Microdermabrasion is one of those cosmetic procedures that most people have heard of, but don’t really know much about. Even if your skin-obsessed friend swears by it, or you’ve seen it listed on spa menus, the procedure is still one of those best discussed with a dermatologist.
Allow us to clear up any misconceptions. Microdermabrasion is a procedure that exfoliates and removes the superficial layer of dry, dead skin cells. Microdermabrasion machines can buff and polish the skin using a stream of fine crystals or a diamond tip. Some systems have suction to vacuum loose skin cells from the face.
Doctors and Medical Estheticans believe that patients with fine lines, uneven pigmentation or clogged pores may benefit most from a series of microdermabrasion treatments. They also recommend it for melasma patients and individuals using retinoids such as Retin-A.
“Patients with melasma, a form of pigmentation caused by a combination of hormones, ultraviolet light and inflammation, risk aggravating the pigment with almost any type of irritation.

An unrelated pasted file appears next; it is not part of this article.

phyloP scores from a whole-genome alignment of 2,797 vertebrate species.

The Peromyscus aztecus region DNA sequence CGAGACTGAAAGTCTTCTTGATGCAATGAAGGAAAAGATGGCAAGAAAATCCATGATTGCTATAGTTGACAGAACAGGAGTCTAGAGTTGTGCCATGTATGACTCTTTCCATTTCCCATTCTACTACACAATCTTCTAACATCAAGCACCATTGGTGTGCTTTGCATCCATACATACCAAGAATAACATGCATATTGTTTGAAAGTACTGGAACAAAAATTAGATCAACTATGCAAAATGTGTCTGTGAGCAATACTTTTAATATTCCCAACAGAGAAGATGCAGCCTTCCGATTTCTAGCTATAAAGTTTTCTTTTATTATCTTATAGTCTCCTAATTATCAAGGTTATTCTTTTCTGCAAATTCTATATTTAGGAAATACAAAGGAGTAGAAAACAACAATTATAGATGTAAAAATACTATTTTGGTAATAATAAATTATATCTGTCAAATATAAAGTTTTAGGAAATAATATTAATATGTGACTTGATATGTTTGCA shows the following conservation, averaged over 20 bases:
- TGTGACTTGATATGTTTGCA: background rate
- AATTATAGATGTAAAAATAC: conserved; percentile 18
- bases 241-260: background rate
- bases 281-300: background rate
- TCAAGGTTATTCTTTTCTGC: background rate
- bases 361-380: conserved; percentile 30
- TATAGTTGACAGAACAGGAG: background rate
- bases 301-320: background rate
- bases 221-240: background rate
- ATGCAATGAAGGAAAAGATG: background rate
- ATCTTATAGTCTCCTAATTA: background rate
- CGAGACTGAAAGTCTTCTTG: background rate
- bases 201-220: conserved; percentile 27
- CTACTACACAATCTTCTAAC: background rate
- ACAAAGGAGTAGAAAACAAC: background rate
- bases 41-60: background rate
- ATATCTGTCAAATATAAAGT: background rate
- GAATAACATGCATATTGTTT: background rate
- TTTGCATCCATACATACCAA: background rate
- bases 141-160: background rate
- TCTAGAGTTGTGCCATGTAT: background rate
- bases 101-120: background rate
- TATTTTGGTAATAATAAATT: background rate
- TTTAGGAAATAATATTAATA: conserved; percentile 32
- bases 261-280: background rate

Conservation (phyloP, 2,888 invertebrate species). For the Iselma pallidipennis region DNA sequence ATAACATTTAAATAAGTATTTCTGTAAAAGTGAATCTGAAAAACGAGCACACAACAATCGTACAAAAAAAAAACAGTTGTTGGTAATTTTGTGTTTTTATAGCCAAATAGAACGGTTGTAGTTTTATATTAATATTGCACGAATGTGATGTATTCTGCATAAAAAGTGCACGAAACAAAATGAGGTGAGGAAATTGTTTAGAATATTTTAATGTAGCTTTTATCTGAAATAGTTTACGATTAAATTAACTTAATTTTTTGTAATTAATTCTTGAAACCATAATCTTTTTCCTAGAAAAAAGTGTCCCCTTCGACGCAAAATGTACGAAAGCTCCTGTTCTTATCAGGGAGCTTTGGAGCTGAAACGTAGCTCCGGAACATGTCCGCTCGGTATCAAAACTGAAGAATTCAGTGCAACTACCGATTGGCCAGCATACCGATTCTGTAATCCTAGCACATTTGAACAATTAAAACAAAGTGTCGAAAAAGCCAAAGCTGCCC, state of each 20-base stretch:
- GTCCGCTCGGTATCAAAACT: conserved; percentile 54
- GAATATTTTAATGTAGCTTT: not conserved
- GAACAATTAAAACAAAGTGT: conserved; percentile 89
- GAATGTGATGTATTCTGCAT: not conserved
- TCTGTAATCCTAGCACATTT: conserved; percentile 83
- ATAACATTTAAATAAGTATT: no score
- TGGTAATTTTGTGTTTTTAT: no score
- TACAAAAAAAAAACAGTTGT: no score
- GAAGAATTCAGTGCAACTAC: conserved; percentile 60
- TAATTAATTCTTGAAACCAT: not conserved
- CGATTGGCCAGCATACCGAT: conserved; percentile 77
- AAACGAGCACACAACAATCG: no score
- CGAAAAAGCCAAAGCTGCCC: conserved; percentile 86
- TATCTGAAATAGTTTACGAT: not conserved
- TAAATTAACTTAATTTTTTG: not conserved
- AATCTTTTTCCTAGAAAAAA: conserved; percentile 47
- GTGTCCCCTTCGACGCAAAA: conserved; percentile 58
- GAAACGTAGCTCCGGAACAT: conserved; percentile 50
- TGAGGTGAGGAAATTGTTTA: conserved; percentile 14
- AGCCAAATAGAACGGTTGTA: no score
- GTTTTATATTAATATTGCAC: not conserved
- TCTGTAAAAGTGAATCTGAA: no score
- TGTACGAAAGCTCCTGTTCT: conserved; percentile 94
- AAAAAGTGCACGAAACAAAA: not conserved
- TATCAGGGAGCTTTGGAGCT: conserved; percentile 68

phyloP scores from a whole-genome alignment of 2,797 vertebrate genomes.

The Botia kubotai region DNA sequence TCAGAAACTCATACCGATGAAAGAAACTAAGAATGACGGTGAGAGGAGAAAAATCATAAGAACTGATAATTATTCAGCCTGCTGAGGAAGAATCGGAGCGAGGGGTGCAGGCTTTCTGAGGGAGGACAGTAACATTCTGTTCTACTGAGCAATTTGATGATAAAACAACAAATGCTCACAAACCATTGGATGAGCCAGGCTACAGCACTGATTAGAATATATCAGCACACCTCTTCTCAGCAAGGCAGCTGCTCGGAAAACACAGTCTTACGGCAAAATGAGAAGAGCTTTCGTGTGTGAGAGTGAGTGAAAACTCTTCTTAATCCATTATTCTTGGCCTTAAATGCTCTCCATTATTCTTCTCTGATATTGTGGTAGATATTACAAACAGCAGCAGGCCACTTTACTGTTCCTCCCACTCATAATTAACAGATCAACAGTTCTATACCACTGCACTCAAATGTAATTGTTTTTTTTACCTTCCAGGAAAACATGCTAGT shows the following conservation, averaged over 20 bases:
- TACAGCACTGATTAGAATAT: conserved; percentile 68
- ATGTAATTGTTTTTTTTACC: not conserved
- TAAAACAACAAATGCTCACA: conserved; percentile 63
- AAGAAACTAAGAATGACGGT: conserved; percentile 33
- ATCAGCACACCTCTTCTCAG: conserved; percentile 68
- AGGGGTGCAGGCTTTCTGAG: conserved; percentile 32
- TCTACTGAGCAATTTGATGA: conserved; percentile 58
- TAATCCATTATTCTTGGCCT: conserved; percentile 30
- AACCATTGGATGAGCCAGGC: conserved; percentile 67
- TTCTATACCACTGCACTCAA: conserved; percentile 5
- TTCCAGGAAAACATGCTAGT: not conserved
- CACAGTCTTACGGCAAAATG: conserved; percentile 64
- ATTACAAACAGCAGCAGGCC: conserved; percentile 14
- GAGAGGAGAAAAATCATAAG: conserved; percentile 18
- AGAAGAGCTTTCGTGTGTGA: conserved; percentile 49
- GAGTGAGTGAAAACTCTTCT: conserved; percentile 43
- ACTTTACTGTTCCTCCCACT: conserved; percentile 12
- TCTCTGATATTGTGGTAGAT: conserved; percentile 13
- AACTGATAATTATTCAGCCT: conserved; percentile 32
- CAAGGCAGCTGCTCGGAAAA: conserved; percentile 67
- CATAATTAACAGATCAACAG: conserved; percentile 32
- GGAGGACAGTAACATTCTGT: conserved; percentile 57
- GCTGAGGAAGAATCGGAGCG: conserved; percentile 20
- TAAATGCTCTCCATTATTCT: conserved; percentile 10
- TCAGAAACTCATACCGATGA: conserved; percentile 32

How often you should get a microdermabrasion facial depends on your skincare needs and finances. Most in-office procedures pack a bigger punch and treatments are often scheduled at 1-2 month intervals.
Microdermabrasion is not painful. “It may leave the skin slightly red for a few hours and possibly more sensitive. A calming moisturizer and sunscreen should be applied after treatment.
For anyone with dermatographism, or those who get red welts at the sites of scratches, you are likely to see hive-like lines or blotches post-microdermabrasion.
You shouldn’t expect the results of a deep chemical peel or fractionated resurfacing laser with microdermabrasion. “It is an excellent procedure to help maximize the benefit of a regular topical regimen, keep skin feeling smooth, help pigment look more even and speed clearance of whiteheads,” she says. “However, it will not help deep wrinkles, dark brown spots, redness or growths.”